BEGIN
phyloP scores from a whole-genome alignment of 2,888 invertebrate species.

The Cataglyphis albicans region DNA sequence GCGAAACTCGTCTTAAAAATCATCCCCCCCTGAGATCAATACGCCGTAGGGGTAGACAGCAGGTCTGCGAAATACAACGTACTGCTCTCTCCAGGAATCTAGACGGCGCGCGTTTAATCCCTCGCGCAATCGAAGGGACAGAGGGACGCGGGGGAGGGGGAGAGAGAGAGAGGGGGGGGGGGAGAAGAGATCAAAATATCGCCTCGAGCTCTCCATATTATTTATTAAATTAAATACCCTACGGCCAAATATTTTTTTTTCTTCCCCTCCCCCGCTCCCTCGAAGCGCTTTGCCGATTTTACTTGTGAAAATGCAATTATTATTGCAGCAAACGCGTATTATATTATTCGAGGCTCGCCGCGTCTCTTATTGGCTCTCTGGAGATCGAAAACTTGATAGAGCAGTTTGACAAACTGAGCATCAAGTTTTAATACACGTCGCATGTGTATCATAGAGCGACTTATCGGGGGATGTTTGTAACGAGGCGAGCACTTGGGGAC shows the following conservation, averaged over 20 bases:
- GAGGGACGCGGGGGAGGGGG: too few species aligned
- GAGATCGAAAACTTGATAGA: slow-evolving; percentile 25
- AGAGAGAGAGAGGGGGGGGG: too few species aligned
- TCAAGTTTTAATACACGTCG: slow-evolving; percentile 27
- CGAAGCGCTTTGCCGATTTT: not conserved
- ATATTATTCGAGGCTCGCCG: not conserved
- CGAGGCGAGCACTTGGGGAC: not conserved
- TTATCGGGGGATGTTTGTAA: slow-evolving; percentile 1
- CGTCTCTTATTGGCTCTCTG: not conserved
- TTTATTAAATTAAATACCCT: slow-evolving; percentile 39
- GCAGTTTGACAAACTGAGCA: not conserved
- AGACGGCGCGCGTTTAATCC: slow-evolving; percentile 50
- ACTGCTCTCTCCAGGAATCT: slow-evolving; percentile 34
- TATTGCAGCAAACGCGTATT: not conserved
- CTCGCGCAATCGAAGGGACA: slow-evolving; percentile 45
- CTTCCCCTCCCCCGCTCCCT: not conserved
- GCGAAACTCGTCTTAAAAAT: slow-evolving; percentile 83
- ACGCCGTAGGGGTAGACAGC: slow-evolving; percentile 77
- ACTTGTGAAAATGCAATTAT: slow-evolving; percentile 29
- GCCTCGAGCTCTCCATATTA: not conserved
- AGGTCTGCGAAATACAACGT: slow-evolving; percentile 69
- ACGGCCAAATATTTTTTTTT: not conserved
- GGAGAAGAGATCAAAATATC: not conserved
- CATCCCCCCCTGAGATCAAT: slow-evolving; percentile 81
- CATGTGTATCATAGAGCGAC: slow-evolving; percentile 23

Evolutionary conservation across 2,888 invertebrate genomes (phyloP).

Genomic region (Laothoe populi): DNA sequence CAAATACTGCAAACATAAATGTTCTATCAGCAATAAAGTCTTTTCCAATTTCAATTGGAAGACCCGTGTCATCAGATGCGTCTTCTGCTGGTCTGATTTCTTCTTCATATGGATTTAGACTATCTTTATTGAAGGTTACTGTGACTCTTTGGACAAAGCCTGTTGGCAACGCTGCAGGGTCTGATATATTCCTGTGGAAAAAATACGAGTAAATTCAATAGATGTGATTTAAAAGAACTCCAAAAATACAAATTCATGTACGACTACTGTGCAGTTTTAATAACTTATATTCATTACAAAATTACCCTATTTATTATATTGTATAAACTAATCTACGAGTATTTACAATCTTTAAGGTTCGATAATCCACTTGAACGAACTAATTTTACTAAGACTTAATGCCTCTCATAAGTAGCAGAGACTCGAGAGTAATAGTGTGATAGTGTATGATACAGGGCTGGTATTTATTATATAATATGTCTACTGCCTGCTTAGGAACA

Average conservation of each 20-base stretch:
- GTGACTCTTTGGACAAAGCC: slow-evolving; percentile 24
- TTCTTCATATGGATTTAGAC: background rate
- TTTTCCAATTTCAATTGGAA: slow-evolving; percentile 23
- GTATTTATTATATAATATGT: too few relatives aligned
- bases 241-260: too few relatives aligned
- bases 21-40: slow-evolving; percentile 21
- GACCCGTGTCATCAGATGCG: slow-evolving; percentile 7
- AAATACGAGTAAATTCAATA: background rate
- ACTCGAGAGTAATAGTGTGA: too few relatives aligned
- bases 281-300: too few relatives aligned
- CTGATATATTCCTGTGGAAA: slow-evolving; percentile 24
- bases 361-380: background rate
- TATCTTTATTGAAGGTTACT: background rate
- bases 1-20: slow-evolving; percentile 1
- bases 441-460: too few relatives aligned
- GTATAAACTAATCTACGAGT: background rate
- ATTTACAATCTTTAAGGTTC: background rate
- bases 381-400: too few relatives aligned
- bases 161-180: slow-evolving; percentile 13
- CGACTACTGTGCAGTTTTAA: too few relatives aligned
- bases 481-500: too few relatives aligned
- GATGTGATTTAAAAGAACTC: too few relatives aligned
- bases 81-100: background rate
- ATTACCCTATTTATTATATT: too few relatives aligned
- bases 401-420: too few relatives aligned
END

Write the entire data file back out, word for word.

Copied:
phyloP scores from a whole-genome alignment of 2,888 invertebrate species.

The Cataglyphis albicans region DNA sequence GCGAAACTCGTCTTAAAAATCATCCCCCCCTGAGATCAATACGCCGTAGGGGTAGACAGCAGGTCTGCGAAATACAACGTACTGCTCTCTCCAGGAATCTAGACGGCGCGCGTTTAATCCCTCGCGCAATCGAAGGGACAGAGGGACGCGGGGGAGGGGGAGAGAGAGAGAGGGGGGGGGGGAGAAGAGATCAAAATATCGCCTCGAGCTCTCCATATTATTTATTAAATTAAATACCCTACGGCCAAATATTTTTTTTTCTTCCCCTCCCCCGCTCCCTCGAAGCGCTTTGCCGATTTTACTTGTGAAAATGCAATTATTATTGCAGCAAACGCGTATTATATTATTCGAGGCTCGCCGCGTCTCTTATTGGCTCTCTGGAGATCGAAAACTTGATAGAGCAGTTTGACAAACTGAGCATCAAGTTTTAATACACGTCGCATGTGTATCATAGAGCGACTTATCGGGGGATGTTTGTAACGAGGCGAGCACTTGGGGAC shows the following conservation, averaged over 20 bases:
- GAGGGACGCGGGGGAGGGGG: too few species aligned
- GAGATCGAAAACTTGATAGA: slow-evolving; percentile 25
- AGAGAGAGAGAGGGGGGGGG: too few species aligned
- TCAAGTTTTAATACACGTCG: slow-evolving; percentile 27
- CGAAGCGCTTTGCCGATTTT: not conserved
- ATATTATTCGAGGCTCGCCG: not conserved
- CGAGGCGAGCACTTGGGGAC: not conserved
- TTATCGGGGGATGTTTGTAA: slow-evolving; percentile 1
- CGTCTCTTATTGGCTCTCTG: not conserved
- TTTATTAAATTAAATACCCT: slow-evolving; percentile 39
- GCAGTTTGACAAACTGAGCA: not conserved
- AGACGGCGCGCGTTTAATCC: slow-evolving; percentile 50
- ACTGCTCTCTCCAGGAATCT: slow-evolving; percentile 34
- TATTGCAGCAAACGCGTATT: not conserved
- CTCGCGCAATCGAAGGGACA: slow-evolving; percentile 45
- CTTCCCCTCCCCCGCTCCCT: not conserved
- GCGAAACTCGTCTTAAAAAT: slow-evolving; percentile 83
- ACGCCGTAGGGGTAGACAGC: slow-evolving; percentile 77
- ACTTGTGAAAATGCAATTAT: slow-evolving; percentile 29
- GCCTCGAGCTCTCCATATTA: not conserved
- AGGTCTGCGAAATACAACGT: slow-evolving; percentile 69
- ACGGCCAAATATTTTTTTTT: not conserved
- GGAGAAGAGATCAAAATATC: not conserved
- CATCCCCCCCTGAGATCAAT: slow-evolving; percentile 81
- CATGTGTATCATAGAGCGAC: slow-evolving; percentile 23

Evolutionary conservation across 2,888 invertebrate genomes (phyloP).

Genomic region (Laothoe populi): DNA sequence CAAATACTGCAAACATAAATGTTCTATCAGCAATAAAGTCTTTTCCAATTTCAATTGGAAGACCCGTGTCATCAGATGCGTCTTCTGCTGGTCTGATTTCTTCTTCATATGGATTTAGACTATCTTTATTGAAGGTTACTGTGACTCTTTGGACAAAGCCTGTTGGCAACGCTGCAGGGTCTGATATATTCCTGTGGAAAAAATACGAGTAAATTCAATAGATGTGATTTAAAAGAACTCCAAAAATACAAATTCATGTACGACTACTGTGCAGTTTTAATAACTTATATTCATTACAAAATTACCCTATTTATTATATTGTATAAACTAATCTACGAGTATTTACAATCTTTAAGGTTCGATAATCCACTTGAACGAACTAATTTTACTAAGACTTAATGCCTCTCATAAGTAGCAGAGACTCGAGAGTAATAGTGTGATAGTGTATGATACAGGGCTGGTATTTATTATATAATATGTCTACTGCCTGCTTAGGAACA

Average conservation of each 20-base stretch:
- GTGACTCTTTGGACAAAGCC: slow-evolving; percentile 24
- TTCTTCATATGGATTTAGAC: background rate
- TTTTCCAATTTCAATTGGAA: slow-evolving; percentile 23
- GTATTTATTATATAATATGT: too few relatives aligned
- bases 241-260: too few relatives aligned
- bases 21-40: slow-evolving; percentile 21
- GACCCGTGTCATCAGATGCG: slow-evolving; percentile 7
- AAATACGAGTAAATTCAATA: background rate
- ACTCGAGAGTAATAGTGTGA: too few relatives aligned
- bases 281-300: too few relatives aligned
- CTGATATATTCCTGTGGAAA: slow-evolving; percentile 24
- bases 361-380: background rate
- TATCTTTATTGAAGGTTACT: background rate
- bases 1-20: slow-evolving; percentile 1
- bases 441-460: too few relatives aligned
- GTATAAACTAATCTACGAGT: background rate
- ATTTACAATCTTTAAGGTTC: background rate
- bases 381-400: too few relatives aligned
- bases 161-180: slow-evolving; percentile 13
- CGACTACTGTGCAGTTTTAA: too few relatives aligned
- bases 481-500: too few relatives aligned
- GATGTGATTTAAAAGAACTC: too few relatives aligned
- bases 81-100: background rate
- ATTACCCTATTTATTATATT: too few relatives aligned
- bases 401-420: too few relatives aligned